The cruise industry is often misunderstood. People who have never taken a cruise may believe all kinds of crazy myths about what life’s like on a cruise ship. Even those who have cruised before may be surprised to learn that some of these cruise facts are actually not based on truth at all.
Read on as we dispel some popular cruise myths…
MYTH: Cruise ships are causing over-tourism
REALITY: Cruise passengers represent just 2% of tourists in the world. Even in a sensitive location like Venice, cruise passengers make up only 5% of visitors.
The cruise industry recognises the importance of tacking destination overcrowding and works closely with communities in key locations to address their concerns.
MYTH: Cruise ships are breeding grounds for gastro-intestinal diseases
REALITY: Illnesses like norovirus are much more common on land than on-board cruise ships.
Your risk of getting norovirus on land is about 1 in 15 each year. However, during a cruise, your risk is 1 in 5,500. Less than 1% of all norovirus outbreaks occur on cruise ships.
Strict practices are in place to help prevent outbreaks of disease on cruise ships. Passengers are screened before they embark the ship with boarding denied to anyone who has recently had symptoms of illness. Regular hand washing is encouraged. Public areas are cleaned very regularly including a top to bottom clean before each cruise.
MYTH: Cruise ships operate outside the law once they’re in international waters
REALITY: Cruise ships are highly regulated, even when at sea. They are covered by local, national and international laws wherever they sail.
Cruise ships up to 12 nautical miles from the coast are with a country’s territorial waters and almost all of the laws of that country will apply. Ships between 12 and 24 nautical miles from the coast are within a country’s contiguous zone and that country has certain rights. Ships more than 24 nautical miles from the coast are considered to be in international water and are covered by the laws of their flag state (where the ship was registered).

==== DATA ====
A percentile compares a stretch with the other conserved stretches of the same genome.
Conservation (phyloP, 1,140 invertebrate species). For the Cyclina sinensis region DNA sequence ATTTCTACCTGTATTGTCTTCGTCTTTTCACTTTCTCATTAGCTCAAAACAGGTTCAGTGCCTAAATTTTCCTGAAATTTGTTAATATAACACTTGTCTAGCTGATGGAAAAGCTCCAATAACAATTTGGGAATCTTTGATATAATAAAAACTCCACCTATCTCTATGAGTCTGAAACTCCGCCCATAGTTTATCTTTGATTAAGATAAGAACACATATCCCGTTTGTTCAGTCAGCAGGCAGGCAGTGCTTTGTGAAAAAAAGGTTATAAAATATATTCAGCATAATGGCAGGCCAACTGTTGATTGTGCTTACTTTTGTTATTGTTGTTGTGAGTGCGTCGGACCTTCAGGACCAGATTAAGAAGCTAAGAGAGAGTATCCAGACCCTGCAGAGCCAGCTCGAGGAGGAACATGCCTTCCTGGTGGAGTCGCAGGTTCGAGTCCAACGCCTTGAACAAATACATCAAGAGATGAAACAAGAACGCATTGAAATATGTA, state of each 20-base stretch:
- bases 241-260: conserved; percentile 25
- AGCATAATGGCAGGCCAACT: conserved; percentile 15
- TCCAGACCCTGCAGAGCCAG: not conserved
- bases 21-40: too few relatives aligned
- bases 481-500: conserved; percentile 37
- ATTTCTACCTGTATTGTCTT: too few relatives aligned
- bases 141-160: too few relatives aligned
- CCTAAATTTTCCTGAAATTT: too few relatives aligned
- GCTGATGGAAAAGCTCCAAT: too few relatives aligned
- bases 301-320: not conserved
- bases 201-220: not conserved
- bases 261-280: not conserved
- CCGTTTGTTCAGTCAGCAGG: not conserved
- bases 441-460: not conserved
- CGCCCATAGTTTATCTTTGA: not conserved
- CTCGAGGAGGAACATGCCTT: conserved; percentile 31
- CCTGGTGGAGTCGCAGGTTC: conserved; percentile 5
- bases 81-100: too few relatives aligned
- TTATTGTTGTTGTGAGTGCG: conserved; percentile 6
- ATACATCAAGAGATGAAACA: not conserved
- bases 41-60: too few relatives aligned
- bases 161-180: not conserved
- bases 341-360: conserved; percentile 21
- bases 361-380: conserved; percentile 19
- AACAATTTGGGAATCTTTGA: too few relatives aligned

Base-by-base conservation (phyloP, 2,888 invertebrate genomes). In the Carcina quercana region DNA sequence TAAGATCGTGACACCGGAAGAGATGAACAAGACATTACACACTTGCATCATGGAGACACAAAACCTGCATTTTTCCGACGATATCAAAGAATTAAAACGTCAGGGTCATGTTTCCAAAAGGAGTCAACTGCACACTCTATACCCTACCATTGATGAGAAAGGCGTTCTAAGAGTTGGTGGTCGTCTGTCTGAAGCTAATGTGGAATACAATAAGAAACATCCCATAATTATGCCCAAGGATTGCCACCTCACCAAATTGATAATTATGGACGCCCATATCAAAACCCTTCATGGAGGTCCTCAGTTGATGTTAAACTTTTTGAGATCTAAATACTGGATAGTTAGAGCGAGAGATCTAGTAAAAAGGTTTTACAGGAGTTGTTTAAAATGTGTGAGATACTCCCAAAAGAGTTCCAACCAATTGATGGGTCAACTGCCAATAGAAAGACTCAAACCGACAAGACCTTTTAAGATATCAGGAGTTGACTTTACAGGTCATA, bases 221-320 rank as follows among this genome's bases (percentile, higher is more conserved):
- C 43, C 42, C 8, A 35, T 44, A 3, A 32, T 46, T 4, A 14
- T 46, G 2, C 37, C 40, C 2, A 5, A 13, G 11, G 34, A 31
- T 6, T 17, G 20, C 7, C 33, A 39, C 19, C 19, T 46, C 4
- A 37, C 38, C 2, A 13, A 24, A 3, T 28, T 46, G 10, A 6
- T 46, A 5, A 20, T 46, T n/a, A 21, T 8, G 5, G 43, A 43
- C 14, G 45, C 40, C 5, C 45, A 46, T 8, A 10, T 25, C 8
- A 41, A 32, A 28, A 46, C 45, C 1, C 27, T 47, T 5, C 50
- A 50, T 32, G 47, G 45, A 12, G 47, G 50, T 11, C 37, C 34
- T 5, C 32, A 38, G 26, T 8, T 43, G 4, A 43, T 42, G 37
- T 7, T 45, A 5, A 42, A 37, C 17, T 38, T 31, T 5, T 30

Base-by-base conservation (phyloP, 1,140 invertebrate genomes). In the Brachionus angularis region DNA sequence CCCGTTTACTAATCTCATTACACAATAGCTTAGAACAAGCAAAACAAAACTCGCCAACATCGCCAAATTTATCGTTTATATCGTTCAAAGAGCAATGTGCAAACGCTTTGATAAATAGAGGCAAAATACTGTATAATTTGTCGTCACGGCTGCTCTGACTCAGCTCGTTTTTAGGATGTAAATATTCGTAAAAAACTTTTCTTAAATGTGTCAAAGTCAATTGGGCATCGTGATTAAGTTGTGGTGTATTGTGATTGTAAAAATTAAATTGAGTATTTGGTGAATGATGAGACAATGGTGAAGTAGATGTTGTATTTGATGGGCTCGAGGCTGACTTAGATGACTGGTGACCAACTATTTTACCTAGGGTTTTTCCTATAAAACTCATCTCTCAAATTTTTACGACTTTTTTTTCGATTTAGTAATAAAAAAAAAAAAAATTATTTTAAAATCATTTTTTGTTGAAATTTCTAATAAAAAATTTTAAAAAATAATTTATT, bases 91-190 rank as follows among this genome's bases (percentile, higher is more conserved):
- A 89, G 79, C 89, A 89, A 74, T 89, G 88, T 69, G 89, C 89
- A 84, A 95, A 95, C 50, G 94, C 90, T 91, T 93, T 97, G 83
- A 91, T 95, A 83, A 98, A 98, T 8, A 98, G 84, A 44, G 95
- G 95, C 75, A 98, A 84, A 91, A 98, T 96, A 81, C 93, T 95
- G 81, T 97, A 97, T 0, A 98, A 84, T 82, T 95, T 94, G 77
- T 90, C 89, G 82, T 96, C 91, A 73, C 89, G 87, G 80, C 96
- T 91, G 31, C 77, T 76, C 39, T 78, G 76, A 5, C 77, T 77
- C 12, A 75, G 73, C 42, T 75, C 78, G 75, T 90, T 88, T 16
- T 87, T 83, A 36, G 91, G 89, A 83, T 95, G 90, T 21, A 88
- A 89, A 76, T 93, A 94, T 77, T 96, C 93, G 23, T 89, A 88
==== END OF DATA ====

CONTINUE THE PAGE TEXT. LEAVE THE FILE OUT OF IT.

Cruise lines voluntarily report any serious crime allegation on oceangoing voyages worldwide, regardless of the ship’s location and flag.
MYTH: Cruise ships are crime hotspots
REALITY. Crime rates on-board cruise ships are much lower than on land.
According to data from the FBI, cruise ships are 25 times safer than a typical city in the United States. Cruise ships have high levels of security and allegations of major crimes on-board cruise ships are very rare.
Take a look at the security centre on-board a cruise ship…
MYTH: Cruise ships release untreated sewage into the ocean
REALITY: Cruise ships never ever release untreated sewage into the sea.
Ships have advanced waste management systems which treat waste water to a higher standard than the methods used in many cities.
MYTH: Cruise ships are really bad for the environment
REALITY: The cruise industry is leading the way in environmental advances.
Cruise lines have committed to a 40% reduction in carbon emissions by 2030. To do this, the cruise industry is investing $1 billion in new technologies and cleaner fuels to reduce air emissions.
On-board a cruise ship, each person produces less than 700g of unrecyclable waste per day, compared to 2kg on land. This means that cruise ships recycle 60% more waste per person than would be recycled on land. Some ships can even recycle 100% of waste.
This video shows the efforts that cruise lines are making to become leaders of environmental stewardship:
MYTH: People going overboard on cruise ships is becoming more common
REALITY: Over the past ten years, there has been a 35% decrease in the rate of man overboard incidents. This is despite a 55% increase in passenger numbers.
There have been no known cases of someone acting responsibly who has accidentally fallen over the railing of a cruise ship. Every case of passengers going overboard has been either intentional or the result of reckless behaviour.
MYTH: Cruise ships don’t always have enough lifeboats for everyone
REALITY: By law, every cruise ship must be equipped with enough survival craft to accommodate at least 125% of the number of people on-board
All cruise lifeboats are tested to meet rigorous international guidelines. Cruise ships must also carry enough lifejackets for everyone on-board, although in reality they usually have many more than are legally required.